Celgene (NASDAQ: CELG) and Bristol-Myers Squibb (NYSE: BMY) were scheduled to say their official "I dos" in the coming months, but this blended family isn't starting off in Brady Bunch fashion.
Two drugs, at least, will need to be disowned to get this deal done. Sorry, Marcia and Cindy, you'll have to find somewhere else to live.
Image source: Getty Images.
Duplication in future stepsiblings
Last week, Celgene cut ties with BeiGene (NASDAQ: BGNE), giving up its rights to tislelizumab, BeiGene's anti-PD-1 antibody since Bristol-Myers sells a competing PD-1 antibody, Opdivo. Reportedly, the contract said Celgene can't hold two PD-1 class drugs, so Bristol-Myers likely knew it wasn't going to be able to keep rights to tislelizumab when it made the acquisition offer.
Opdivo is much further along than tislelizumab, so on the surface it makes more sense to hold on to the revenue-generating Opdivo. But longer term that might not end up being the best move since tislelizumab may be more efficacious than Opdivo.
Tislelizumab was designed to have lower binding to the Fc-gama receptor, which macrophages, a type of immune cells, use as a signal to kill antibody-bound cells. While that's normally a good thing -- think of antibodies bound to foreign bacteria -- in the case of PD-1 antibodies, the antibody is blocking a signal on T-cells, which allows the T-cell to attack tumor cells. If macrophages think the T-cells are foreign and attack them, the T-cells can't target the tumor.
Breaking the contract with BeiGene wasn't cheap, with Celgene having to pony up $150 million in alimony. Interestingly, BeiGene and Celgene will continue to share visitation rights to their other children: the commercial operations for Celgene's drugs in China, which are sold by BeiGene.
Speak now or forever hold your peace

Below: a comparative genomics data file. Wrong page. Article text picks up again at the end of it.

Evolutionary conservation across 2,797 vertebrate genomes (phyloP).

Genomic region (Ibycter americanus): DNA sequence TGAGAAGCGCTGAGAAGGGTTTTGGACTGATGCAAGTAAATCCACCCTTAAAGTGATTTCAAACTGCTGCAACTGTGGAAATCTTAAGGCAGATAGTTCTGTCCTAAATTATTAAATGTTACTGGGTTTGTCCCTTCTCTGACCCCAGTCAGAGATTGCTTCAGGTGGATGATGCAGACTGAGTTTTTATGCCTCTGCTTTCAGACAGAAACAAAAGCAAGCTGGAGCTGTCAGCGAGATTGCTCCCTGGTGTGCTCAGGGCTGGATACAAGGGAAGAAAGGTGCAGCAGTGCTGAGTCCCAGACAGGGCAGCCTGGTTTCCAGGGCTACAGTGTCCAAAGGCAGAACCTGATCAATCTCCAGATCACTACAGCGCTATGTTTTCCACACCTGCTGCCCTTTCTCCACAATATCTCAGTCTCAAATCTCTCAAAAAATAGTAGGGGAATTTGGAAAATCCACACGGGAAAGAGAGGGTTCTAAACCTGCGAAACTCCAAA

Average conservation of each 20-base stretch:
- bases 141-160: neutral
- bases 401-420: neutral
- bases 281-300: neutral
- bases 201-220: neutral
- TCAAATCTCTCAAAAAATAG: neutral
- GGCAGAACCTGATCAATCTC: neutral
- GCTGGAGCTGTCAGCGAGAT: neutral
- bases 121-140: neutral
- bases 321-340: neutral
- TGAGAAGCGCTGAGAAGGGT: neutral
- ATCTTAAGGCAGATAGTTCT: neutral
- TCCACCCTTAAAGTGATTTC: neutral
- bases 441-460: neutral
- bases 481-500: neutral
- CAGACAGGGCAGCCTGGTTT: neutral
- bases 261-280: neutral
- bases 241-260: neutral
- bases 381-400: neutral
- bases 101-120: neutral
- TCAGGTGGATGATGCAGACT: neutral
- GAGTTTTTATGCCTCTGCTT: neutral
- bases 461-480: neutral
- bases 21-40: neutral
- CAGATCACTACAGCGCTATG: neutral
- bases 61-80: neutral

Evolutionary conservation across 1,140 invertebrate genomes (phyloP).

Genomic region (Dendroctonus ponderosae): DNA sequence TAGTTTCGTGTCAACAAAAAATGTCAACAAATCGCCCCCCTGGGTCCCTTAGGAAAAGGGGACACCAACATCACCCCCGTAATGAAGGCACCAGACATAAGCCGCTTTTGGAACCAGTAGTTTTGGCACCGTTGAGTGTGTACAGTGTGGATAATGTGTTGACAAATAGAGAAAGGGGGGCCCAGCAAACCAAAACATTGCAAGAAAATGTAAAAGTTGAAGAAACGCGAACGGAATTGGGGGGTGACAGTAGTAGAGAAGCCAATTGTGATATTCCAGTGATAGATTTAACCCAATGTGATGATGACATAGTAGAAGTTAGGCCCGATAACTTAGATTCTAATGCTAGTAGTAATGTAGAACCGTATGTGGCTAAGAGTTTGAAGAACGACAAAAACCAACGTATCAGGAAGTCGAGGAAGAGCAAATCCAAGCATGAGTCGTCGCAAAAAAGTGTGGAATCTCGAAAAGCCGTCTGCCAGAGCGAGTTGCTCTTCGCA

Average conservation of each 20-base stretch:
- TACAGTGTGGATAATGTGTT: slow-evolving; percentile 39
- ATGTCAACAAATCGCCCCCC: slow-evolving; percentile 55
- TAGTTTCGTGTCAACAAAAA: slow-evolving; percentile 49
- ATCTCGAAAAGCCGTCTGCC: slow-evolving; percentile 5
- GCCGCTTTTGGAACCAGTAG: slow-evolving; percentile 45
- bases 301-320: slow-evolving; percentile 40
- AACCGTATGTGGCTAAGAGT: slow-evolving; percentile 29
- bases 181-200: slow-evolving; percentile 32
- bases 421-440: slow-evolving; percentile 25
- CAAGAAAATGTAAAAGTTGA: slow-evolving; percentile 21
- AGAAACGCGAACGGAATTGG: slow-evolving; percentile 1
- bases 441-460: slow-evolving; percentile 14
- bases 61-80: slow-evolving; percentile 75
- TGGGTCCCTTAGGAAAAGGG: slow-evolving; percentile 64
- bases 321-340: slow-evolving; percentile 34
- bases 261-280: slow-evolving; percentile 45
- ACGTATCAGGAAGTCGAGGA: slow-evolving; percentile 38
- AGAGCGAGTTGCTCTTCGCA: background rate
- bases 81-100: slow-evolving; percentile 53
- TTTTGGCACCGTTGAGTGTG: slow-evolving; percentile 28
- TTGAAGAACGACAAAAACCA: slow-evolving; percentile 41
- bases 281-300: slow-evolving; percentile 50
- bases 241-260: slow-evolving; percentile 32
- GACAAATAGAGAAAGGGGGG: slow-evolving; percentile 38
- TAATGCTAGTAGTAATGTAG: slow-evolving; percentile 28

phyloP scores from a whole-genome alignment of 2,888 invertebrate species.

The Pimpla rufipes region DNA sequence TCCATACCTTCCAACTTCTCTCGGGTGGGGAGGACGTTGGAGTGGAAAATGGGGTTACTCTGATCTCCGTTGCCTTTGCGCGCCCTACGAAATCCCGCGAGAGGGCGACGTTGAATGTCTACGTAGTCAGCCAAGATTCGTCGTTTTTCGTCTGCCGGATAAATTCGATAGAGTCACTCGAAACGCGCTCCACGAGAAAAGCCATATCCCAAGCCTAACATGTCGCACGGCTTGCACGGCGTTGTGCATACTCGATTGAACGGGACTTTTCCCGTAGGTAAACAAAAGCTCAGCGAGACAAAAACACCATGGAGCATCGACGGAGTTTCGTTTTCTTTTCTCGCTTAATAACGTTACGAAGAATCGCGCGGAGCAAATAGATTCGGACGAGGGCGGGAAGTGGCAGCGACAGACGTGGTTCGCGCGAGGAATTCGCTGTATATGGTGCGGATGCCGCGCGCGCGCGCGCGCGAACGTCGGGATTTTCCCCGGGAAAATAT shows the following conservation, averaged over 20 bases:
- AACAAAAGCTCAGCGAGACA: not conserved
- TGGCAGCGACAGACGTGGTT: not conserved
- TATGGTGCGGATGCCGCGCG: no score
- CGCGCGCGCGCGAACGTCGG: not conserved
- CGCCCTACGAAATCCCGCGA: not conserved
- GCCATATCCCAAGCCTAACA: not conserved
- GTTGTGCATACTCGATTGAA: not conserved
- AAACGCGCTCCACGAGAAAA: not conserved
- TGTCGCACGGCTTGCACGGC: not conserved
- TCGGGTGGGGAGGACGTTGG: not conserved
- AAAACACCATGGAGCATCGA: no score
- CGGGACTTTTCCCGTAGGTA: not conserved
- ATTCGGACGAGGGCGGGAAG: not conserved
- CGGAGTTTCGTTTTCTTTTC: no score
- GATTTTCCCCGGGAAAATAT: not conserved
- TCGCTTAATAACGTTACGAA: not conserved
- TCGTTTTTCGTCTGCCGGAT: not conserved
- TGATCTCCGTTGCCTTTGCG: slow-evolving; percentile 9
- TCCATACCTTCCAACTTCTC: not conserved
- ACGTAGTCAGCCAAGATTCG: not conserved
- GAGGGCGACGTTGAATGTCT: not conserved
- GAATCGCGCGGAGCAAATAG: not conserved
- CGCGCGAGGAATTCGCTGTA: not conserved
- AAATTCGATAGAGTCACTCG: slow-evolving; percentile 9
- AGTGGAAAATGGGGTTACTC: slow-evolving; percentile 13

In the world of corporate marriages, the Federal Trade Commission is always standing nearby ready to stand up and object if the agency decides there's enough overlap between the two companies to stifle competition. In its review of the Bristol-Myers Squibb-Celgene deal, the FTC appears to have decided that the combined company would have too much power in the anti-inflammatory markets.
Celgene currently sells Otezla, which is approved to treat psoriasis and psoriatic arthritis, while Brisol-Myers sells Orencia , which is approved to treat rheumatoid arthritis, psoriatic arthritis and a type of arthritis that children can get. Bristol-Myers is also developing BMS-986165 for psoriasis.
In an announcement made Monday, Bristol-Myers said the stepchild (Otezla) is the one getting kicked out of the nest. The company will look for a buyer for the drug that Celgene has guided to bring in about $1.9 billion this year, which would be an 18% year-over-year increase if it hits that goal.
Pushing back the wedding date
Disavowing tislelizumab appears to be a done deal, but Bristol-Myers will need to find a buyer for Otezla, which will push back the expected closure of the acquisition from previous guidance of "in the third quarter" to the "end of 2019 or the beginning of 2020." While it isn't a major delay, the announcement caused a decline in both companies' stock on Monday.
Celgene is down because the deal is incrementally further off and slightly less likely to be completed.
Bristol-Myers dropped because investors are worried about how much it'll be able to get for Otezla. Potential buyers of Otezla know Bristol-Myers needs to off-load the drug to meet its larger goal of acquiring Celgene, so Bristol-Myers isn't exactly in the best bargaining position. Of course, if multiple buyers are interested, the urgency may not be a major hindrance and Bristol-Myers could get top dollar for off-loading the stepchild.
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